2-step verification protects your account with both a password and a code from your phone. This extra layer of protection protects you in case someone has your password.
Although most ads are safe, you can potentially affect your device by touching or opening banners or pop-ups. Beware of anything that claims that your phone is infected or asks for your password or personal information — you could accidentally download unwanted or potentially harmful applications or give someone you don't trust access to your account.
Chrome is built with security in mind and has frequent updates intended to keep users safe. If you don’t have Chrome on your mobile device, we recommend you download and install it .
If you think you've installed an unsafe app, follow these steps to uninstall it from your device:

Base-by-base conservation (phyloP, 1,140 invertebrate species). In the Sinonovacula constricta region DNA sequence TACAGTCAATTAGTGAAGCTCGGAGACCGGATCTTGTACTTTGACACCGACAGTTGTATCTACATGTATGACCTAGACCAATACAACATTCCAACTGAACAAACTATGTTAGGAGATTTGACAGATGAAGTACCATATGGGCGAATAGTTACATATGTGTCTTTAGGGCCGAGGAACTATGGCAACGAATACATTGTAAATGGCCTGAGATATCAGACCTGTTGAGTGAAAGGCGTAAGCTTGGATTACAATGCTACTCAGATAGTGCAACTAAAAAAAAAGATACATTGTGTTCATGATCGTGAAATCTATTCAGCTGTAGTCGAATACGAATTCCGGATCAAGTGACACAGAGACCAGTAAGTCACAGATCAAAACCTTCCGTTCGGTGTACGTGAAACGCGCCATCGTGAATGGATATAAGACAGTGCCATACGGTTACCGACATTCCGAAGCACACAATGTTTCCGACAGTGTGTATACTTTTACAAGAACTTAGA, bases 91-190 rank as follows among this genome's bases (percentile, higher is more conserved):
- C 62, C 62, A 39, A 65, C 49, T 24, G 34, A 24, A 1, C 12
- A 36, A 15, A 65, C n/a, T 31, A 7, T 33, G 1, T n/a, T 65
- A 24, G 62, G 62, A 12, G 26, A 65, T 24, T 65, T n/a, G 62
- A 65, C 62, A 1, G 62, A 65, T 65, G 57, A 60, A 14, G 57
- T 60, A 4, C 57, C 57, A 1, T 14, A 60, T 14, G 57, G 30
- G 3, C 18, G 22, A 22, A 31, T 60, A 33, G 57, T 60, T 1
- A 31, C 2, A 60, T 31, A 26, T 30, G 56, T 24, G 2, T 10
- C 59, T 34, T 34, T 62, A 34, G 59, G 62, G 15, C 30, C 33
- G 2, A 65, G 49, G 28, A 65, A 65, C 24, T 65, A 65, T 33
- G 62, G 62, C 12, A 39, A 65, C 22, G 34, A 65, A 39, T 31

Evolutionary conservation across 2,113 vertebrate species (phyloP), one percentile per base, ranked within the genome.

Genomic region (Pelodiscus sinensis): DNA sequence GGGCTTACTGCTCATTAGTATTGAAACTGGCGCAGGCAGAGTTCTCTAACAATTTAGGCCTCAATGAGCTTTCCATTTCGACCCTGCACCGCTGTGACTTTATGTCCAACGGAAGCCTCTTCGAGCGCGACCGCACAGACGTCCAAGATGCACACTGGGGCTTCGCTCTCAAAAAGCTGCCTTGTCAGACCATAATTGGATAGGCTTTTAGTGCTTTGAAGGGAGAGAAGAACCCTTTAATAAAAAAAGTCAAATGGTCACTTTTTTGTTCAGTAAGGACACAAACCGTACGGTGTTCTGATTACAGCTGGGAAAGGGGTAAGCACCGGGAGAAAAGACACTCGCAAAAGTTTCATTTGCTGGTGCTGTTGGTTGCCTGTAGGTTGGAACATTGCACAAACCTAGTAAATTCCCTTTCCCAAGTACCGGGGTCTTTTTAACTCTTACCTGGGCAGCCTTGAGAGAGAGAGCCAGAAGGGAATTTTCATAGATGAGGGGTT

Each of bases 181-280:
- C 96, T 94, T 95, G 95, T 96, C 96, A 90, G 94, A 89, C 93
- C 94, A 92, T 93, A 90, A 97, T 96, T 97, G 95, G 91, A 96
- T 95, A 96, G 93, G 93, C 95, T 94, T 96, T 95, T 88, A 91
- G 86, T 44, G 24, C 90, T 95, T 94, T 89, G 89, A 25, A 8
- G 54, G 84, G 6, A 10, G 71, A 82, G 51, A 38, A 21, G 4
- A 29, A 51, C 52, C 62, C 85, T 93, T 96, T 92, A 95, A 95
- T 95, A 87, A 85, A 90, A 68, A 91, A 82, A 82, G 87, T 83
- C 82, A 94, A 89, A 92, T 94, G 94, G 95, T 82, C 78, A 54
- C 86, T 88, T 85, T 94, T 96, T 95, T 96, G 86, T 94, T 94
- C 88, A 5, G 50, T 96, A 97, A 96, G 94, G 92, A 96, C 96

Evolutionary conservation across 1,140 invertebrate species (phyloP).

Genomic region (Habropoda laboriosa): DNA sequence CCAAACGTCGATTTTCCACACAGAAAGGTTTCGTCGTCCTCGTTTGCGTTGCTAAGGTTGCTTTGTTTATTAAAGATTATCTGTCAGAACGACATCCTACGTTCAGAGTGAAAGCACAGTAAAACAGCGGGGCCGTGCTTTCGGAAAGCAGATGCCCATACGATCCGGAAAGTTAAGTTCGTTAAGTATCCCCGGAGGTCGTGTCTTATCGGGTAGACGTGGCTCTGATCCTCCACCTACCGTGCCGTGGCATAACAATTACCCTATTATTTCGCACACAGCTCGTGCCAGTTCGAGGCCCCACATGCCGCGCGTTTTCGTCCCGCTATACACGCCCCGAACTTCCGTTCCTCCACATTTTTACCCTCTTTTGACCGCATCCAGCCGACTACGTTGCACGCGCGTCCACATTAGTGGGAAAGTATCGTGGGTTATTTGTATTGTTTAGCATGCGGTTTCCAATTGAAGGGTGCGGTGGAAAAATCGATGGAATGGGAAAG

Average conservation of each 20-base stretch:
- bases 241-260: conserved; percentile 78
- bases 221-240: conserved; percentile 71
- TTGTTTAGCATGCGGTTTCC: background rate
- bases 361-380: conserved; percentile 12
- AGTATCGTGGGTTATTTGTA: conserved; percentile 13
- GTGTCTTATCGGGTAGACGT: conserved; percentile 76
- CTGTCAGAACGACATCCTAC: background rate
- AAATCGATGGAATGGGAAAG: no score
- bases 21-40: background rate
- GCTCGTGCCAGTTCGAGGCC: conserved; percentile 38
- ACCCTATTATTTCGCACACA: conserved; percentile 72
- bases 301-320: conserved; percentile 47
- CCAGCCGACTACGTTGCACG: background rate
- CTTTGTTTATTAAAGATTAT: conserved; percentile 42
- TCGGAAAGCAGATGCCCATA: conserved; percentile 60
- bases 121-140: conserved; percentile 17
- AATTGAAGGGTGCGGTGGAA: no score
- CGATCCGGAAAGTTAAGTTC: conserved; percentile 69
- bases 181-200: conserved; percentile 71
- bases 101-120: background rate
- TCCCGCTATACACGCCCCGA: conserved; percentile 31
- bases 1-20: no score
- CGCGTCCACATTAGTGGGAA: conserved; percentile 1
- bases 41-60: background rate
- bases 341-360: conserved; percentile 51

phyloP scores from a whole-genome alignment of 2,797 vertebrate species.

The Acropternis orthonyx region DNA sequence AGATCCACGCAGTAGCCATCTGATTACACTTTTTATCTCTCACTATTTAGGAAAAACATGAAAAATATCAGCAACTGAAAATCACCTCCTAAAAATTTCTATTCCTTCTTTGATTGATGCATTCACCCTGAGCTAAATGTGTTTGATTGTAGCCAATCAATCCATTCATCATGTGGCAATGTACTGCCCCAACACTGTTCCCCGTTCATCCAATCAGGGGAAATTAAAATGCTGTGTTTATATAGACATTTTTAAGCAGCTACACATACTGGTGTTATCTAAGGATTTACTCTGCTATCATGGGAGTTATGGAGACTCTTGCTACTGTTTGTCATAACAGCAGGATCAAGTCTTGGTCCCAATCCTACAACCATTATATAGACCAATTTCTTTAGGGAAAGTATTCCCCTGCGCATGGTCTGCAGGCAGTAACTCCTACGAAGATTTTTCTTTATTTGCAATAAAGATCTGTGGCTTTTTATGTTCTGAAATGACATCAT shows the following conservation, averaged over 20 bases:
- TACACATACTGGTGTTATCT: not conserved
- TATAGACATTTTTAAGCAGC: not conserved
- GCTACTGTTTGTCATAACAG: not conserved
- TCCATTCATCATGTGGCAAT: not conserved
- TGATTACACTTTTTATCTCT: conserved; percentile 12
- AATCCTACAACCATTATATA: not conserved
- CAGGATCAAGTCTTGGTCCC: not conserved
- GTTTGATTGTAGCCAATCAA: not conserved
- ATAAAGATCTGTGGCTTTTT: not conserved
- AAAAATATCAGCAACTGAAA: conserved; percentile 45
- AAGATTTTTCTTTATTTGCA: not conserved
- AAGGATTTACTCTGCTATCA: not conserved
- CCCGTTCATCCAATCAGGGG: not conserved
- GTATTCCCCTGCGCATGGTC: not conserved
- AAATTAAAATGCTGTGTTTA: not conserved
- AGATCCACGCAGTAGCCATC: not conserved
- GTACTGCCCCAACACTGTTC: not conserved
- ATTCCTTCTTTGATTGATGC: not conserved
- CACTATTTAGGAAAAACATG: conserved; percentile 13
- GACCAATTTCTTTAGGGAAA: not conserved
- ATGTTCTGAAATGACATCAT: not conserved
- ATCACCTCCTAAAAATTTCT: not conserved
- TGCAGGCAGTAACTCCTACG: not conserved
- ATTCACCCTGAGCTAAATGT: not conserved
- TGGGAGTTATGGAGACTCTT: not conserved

- Use these instructions to uninstall the app.
- Use these steps to make sure that the Verify Apps system is still turned on (it's on by default). Verify Apps will warn you before installation if an application is known to be potentially harmful, and it periodically scans your device for harmful apps, so you won't find yourself in this situation again.
If you're not sure which app is causing the issue, then use safe mode to try to pinpoint it. To access safe mode:
- With your device's screen on, press and hold the Power button.
- When you see "Power off" on the screen, let go of the power button.
- Touch and hold Power off.
- When you see the "Reboot to safe mode" box, touch OK.
- In safe mode, use your device normally.
- If any of the issues you were experiencing has stopped, restart your device to exit safe mode. Then uninstall your recently downloaded apps one by one to pinpoint the problem app.
Safe mode works on most Android devices including Huawei, LG, HTC, Sony, Motorola, and Nexus. For help with other devices, see our manufacturer support page.
Want more tips? See our guide for staying safe and secure online.
Elena is an Android expert and author of this help page. Leave her feedback below about the page.